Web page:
Dax Charles has spent over 30 years at CSU-Pueblo as a student-athlete and wrestling coach. As a competitor, Charles won a national championship at CSU-Pueblo (then University of Southern Colorado) in 1992 and earned All-America honors three times. He was inducted into the NCAA Division II Wrestling Hall of Fame in 2012 and the CSU-Pueblo Athletics Hall of Fame in 2015.
Charles became CSU-Pueblo’s head wrestling coach in 2008 after the program was reestablished. He has taken the program to great heights, finishing in the top-25 at the NCAA Division II Wrestling Championships several times, including an 11th place finish in 2018. He was named 2017 RMAC Coach of the Year after guiding the ThunderWolves to their seventh RMAC championship.
MatBoss recently caught up with Charles and talked to him about this past season, his competitive career, team expectations and more.
You started last season 2-2 in dual meets and then had your final four duals canceled. Three of your wrestlers finished the season by placing in the top four at the Super Region. How would you characterize the season overall?
Charles: Piss-poor. Terrible.
Was it your most difficult season as a coach?
One of your assistant coaches, Mike Roumph, passed away tragically from a rafting accident in June of 2020. How will you remember Mike?
Charles: I have known Mike for the last 32 years of my life. He’s the one who helped me start the program financially. He was my workout partner. It was pretty tough.
What has the offseason been like for the team?
Charles: We have a regional training center and practice Tuesdays and Thursdays. I do wrestling camps throughout the summer. I’m leaving tomorrow to go to Akron, Colorado, to do another camp. We had a camp here at CSU-Pueblo. We have the Colorado All-State wrestling team here today practicing and then they have a dual meet today. So we stay busy.
What type of athletes do you recruit at CSU-Pueblo?
Charles: I recruit good character kids who know how to wrestle and want to get an education and graduate from college.
You have been at CSU-Pueblo for over 30 years as a competitor and coach. What makes Pueblo, Colorado, so special?
Charles: The people first and foremost. I like everybody here. I met my wife here at the university. I raised my daughters in Pueblo. The weather is phenomenal. And the economy is affordable.
As a competitor, you won a Division II national championship in 1992. What impact did that accomplishment have on your coaching career?
Charles: I like to believe it put me in a position to be the head coach here. So that was a pretty big benefit. But it taught me a lot about hard work. I learned a lot about helping others throughout the process to become a better person. To achieve your goals you have to surround yourself with good people. I was fortunate to have a lot of good teammates and I’m still friends with all of them.
The wrestler you defeated in the national finals, Ali Elias, was a finalist at the Junior World Championships and a six-time Iranian national champion. What did it take to defeat him?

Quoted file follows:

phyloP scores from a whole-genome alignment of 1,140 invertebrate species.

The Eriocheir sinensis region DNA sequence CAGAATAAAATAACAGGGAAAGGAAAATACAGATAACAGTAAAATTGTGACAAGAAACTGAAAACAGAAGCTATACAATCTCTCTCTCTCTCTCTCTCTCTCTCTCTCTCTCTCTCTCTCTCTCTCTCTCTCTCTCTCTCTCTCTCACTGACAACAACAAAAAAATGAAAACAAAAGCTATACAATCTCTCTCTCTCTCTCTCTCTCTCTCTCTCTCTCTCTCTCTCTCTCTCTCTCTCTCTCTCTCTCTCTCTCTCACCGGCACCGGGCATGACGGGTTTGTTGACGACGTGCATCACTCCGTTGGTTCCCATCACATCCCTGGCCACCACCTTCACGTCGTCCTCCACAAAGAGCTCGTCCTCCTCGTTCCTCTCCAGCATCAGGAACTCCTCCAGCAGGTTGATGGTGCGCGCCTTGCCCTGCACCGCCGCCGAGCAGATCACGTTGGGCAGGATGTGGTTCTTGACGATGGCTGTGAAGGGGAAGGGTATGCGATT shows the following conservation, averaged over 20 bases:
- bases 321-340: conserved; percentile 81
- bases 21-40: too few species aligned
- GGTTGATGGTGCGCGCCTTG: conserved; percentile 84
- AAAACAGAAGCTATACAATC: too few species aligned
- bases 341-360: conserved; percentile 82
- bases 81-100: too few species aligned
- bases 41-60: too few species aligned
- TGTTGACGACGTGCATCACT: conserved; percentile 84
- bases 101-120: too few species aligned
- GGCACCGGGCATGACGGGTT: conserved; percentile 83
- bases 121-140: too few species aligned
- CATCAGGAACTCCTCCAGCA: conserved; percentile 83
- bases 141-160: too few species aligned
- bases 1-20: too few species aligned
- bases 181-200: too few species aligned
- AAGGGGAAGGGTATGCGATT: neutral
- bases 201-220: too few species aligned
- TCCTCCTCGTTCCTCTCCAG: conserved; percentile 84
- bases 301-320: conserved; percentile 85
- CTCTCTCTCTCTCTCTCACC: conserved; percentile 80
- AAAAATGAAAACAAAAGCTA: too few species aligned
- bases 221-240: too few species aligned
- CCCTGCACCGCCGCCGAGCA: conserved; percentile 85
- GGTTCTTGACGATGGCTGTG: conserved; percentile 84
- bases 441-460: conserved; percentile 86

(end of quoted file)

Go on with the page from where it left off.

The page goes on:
Charles: A no-quit attitude. He was undefeated when I wrestled him. I wrestled him earlier in the season and he beat me in a one-point match. That particular weekend I was just determined to win the tournament.
When you look back at the sport of college wrestling when you were competing in the early 90s and compare it to what it is now, what do you see as the biggest differences?
Charles: A lot more kids are college-ready now compared to when I was competing. They have better training programs for high school kids and a lot more offseason wrestling. When I was competing in high school we never had an opportunity to wrestle in Fargo. Also, I’m from Louisiana and only wrestled six months in high school.
You compete at some early open tournaments that have some Division I competition, like the Cowboy Open and the Northern Colorado Open. How important is it for your wrestlers to see Division I competition?
Charles: It helps motivate our guys for the rest of the season. It also gives me an indicator of who is going to have some early success. I’ve been doing those tournaments for a long time. Great competition.
What are your expectations for the 2021-22 season?
Charles: We have to get back to the national tournament and get some guys on the podium. I’m praying that we don’t have any interruptions for COVID. We’re just going to train and get ready to compete to the best of our ability. I have a good crew of kids coming in, so I’m excited. We will put the COVID year behind us and the passing of Mike. We will just rebuild and reload and do what we know how to do best.
How has MatBoss been beneficial to your program?
Charles: I’ve been using MatBoss for six, seven years now. We use it for evaluation. We use it for highlight videos for some of the kids. We like that kids have access to it as soon as we video tape it. MatBoss is constantly upgrading their technology. We didn’t get to use it that much last year, so I’m looking forward to keeping it. I like to have the history of our matches from year-to-year. It’s all in one spot.